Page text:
New York continued to crack down on tax cheats under its strengthened False Claims Act (FCA), awarding a whistleblower more than $300,000 for reporting an out-of-state retailer’s failure to collect sales tax on high-end appliances it delivered to New York customers.
A U.S. Tax Court judge on Tuesday allowed three whistleblowers to hide their identities in court for reasons that ranged from death threats to a fear of professional ostracism.
The rulings by Judge Diane L. Kroupa appear to be the the first decisions publicly reached under the Tax Court’s Rule 345, which in 2012 established a formal procedure for tax whistleblowers to request anonymity.
What can whistleblowers do when the IRS Whistleblower Office denies them an award for helping the government to recover money from a suspected tax cheat?
They can do what Albert G. Hill, III, did — challenge the denial in tax court.
But such challenges are difficult without access to information that the IRS used to deny the award in its often-opaque decision process. In Mr. Hill’s case, the IRS took a common — yet extreme — position on taxpayer confidentiality, refusing to allow Mr. Hill to review documents from the administrative file of the taxpayer he had targeted.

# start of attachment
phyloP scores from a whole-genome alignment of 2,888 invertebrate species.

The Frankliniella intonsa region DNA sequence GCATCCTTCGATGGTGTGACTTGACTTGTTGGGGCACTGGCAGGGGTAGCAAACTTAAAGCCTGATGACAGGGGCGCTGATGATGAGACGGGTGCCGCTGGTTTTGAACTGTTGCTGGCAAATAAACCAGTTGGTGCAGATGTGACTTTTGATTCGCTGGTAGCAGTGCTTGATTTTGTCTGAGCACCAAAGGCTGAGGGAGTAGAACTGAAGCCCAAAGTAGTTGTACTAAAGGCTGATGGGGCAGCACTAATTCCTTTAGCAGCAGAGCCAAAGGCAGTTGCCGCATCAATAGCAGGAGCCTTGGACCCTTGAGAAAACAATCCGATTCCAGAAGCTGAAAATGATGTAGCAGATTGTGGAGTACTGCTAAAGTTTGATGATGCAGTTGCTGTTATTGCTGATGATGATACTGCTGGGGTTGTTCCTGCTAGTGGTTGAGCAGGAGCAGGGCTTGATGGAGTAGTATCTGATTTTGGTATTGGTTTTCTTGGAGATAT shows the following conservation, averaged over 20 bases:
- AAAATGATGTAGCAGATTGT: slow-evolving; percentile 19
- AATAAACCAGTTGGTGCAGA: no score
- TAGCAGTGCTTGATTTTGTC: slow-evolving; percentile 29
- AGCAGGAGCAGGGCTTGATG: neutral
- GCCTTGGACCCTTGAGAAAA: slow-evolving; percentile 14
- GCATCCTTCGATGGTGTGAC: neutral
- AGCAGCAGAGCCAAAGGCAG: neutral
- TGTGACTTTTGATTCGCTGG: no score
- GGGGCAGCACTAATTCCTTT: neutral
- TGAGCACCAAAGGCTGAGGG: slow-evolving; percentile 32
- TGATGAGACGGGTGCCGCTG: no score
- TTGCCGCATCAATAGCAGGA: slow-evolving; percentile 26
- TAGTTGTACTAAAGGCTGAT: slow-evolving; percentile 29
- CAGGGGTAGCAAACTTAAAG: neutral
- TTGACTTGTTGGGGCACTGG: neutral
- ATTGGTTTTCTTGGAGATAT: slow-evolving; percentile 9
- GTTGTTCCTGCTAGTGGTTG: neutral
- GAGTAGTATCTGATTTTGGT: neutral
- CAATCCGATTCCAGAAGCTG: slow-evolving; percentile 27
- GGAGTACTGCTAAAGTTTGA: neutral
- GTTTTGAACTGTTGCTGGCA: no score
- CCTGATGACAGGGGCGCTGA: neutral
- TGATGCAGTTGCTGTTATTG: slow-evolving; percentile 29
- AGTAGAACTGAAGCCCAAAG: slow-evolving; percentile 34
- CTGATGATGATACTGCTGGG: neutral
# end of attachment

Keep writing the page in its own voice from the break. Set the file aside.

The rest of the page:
This week the U.S. Tax Court ordered the IRS to hand over the documents under strict conditions — and, in doing so, provided a sensible model for how such appeals should be handled.
In an unusually blunt opinion, the U.S. Tax Court rebuked the Internal Revenue Service for continuing to fight award claims made by two anonymous whistleblowers — even as the agency was reopening the same claims in a related investigation.
In a dismissal order issued on May 10, 2013, Judge Maurice Foley slammed the IRS for providing “incomplete, misleading, and possibly inaccurate information” in the case.
President Obama’s proposed budget for fiscal 2014 includes good news for whistleblowers: Under his plan, the law finally would protect people who report tax cheats to the U.S. Internal Revenue Service (IRS).
A well-known New York City tailor pled guilty to tax-evasion charges and separately agreed to pay $5.5 million to settle a related whistleblower case brought under New York State’s False Claims Act (FCA).
The whistleblower, Vijay Tharwani, a former employee of the tailor, will receive $1.1 million of the settlement.
The case marked the first time the state’s recently strengthened FCA has been used successfully in a tax case; in 2010, New York became the first state to authorize citizens to sue tax cheats on its behalf.